4. Waste workers: Conservancy workers face the looming threat of privatisation, inadequate wages and bad working conditions that have been observed in previous privatisation efforts. Informal waste pickers, who contribute immensely to diversion of waste from dumpyards and support recycling, experience social stigma attached to their work. Because their occupation is not recognised by the government, they also constantly experience threat and exploitation from local authorities and residents.

  5. Technological solutions: Chennai Corporation is pushing for waste-to-energy (WTE) plants as a way to manage the city’s waste and plastic problem. This involves mass burning of waste and plastic which produces toxic smoke even after passing through various cleaning equipment and this smoke is ultimately released into the atmosphere. Using plastic in roads construction and cement kilns also entail burning. These methods are a gigantic waste of valuable materials, and pose a grave danger to our health, environment, and economy.

Way forward

An SWM system can be holistic and sustainable only if all the links in the system from producers to consumers to governments and citizens are established in accordance with their roles and responsibilities. To make this system equitable, economically and environmentally sustainable, it is important to consider the human rights impacts for all communities. Such a system should incorporate the following core principles, which have been written in accordance with internationally accepted definitions of concepts and norms related to sustainable SWM as adopted by bodies such as the European Union.

  • The Right to Life which requires a healthy and pollution-free environment as enshrined in Article 21 of the Constitution of India.

  • Inter-generational equity so that we do not compromise the ability of future generations to live healthy and sustainable lives.

  • Decentralised waste management that is in accordance with the Proximity Principle, which holds that waste should be disposed of or managed close to the point where it is generated.

  • Polluter Pays Principle to ensure that the generator of waste is primarily liable for waste management and the costs associated with it.

  • Fair labour practices that ensure that all individuals employed or engaged in the execution of SWM are treated in accordance with national and international labour norms, including the concept of ‘decent work’ used by the ILO.

  • Informal sector inclusion to include, integrate, or accommodate wherever possible, informal sector workers, such as waste pickers, who are dependent on waste for their livelihoods so that they can enjoy their Right to Livelihood.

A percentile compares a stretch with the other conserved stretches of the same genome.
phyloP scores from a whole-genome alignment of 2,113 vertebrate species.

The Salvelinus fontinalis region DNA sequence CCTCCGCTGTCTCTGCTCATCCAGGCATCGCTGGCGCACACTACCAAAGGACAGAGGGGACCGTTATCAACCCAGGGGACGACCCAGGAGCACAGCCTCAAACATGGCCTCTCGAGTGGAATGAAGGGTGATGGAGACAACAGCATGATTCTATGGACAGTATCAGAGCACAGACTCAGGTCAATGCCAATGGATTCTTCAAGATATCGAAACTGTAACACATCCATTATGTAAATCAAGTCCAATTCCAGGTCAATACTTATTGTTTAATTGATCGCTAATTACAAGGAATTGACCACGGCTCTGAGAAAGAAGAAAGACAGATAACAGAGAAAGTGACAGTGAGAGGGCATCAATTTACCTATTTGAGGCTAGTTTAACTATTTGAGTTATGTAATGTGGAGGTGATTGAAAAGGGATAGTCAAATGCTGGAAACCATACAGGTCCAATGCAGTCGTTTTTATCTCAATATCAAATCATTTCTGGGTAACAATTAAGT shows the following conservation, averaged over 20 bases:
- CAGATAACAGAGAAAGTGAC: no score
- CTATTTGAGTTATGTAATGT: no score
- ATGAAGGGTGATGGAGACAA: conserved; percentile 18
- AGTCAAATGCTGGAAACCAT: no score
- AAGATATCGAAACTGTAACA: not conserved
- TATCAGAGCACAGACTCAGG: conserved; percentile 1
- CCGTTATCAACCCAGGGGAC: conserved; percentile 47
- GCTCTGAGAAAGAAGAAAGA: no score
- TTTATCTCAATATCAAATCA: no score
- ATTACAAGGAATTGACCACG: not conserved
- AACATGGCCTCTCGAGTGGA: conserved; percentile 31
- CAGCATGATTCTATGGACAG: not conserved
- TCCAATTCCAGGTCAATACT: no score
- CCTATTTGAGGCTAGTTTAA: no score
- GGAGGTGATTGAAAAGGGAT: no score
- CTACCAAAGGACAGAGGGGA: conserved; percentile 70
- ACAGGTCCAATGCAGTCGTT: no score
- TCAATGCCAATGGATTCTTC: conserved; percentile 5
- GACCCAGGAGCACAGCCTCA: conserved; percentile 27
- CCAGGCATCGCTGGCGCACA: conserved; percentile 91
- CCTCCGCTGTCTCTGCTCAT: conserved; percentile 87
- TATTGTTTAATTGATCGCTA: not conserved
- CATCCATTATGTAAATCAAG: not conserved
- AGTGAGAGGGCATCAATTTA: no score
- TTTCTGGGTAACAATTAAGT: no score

• Waste hierarchy ranks waste management options according to sustainability and what is best for the environment. Top priority is accorded to preventing and reducing waste production. If waste is not produced, then there is no question of disposal. When waste is produced, the hierarchy gives precedence to preparing it for reuse, followed by recycling, then recovery, and last of all, disposal.

  • Environmental sustainability to ensure SWM is environmentally sustainable.

  • Target-oriented management for timely compliance with all rules and regulations.

CAG cordially invites you to this public meeting to inform yourselves, discuss the failures of the current system, and explore a way forward for a holistic and sustainable waste management practice for Chennai that is based on principles of equity and justice. The proceedings of the discussions will be shared with relevant public authorities to inform policy and practice.

Zero Waste Cities Collaborative

Solid Waste Management

Highlights

  • Do Energy Efficient LEDs affect our health? (Part 2)
  • The Do-It-Yourself Energy Audit Series For Household Consumers - (Part 1)
  • TANGEDCO stares at power deficit this summer
  • Ministry mandates use of smart prepaid meters from April 2019 
  • Consumer Focus - Consumer Grievance Redressal Forum Case (CGRF)
  • Liberia electricity crisis: 'About 60% of power stolen'
  • ECC Voice(Salem) - TANGEDCO's Tatkal Free Power Scheme for Agricultural connection

Plus Publications/Cases:

  • ECO Niwas Samhita 2018 - an Energy Conservation Building Code for Residential Buildings (ECBC-R).
  • The BEE (Particulars and Manner of their Display on Labels of Self-ballasted LED lamps), Amendment Regulations, 2018. 

Electricity Consumer Cells (ECCs) and Electricity Consumer Network (ECN)

Electricity Governance

IL&FS Tamil Nadu Power Company Limited (ITPCL), which runs a 1200 MW coal-based power plant in Cuddalore, is seeking to amend its Environmental Clearance (issued in May 2010), to accommodate a change in the nature of coal- from imported Indonesian coal to a blend of indigenous and imported coal in the ratio of 25:75.

While deliberating on the proposal, the Expert Appraisal Committee for thermal power pulled up the power company for operating in violation of its Environmental Clearance and asked the company to undertake mitigation activities and submit a compliance report.

With the project being discussed in the next EAC meeting in January 2019, CAG presented its observations on the violations by ITPCL and status of implementation of mitigation measures. Finding the measures adopted half-hearted and inadequate, we urge the Committee to undertake a site visit.

*CAG submitted comments on this project in October 2018. 

 

Environment and Climate Change

The report covers the road safety status across 180 countries and looks at measures being taken up to reduce road accidents.

Road Safety

Sustainable transportation

An illustrated booklet that explains some of the basic road rules of India with the reasoning behind the law.

Road Safety

Sustainable transportation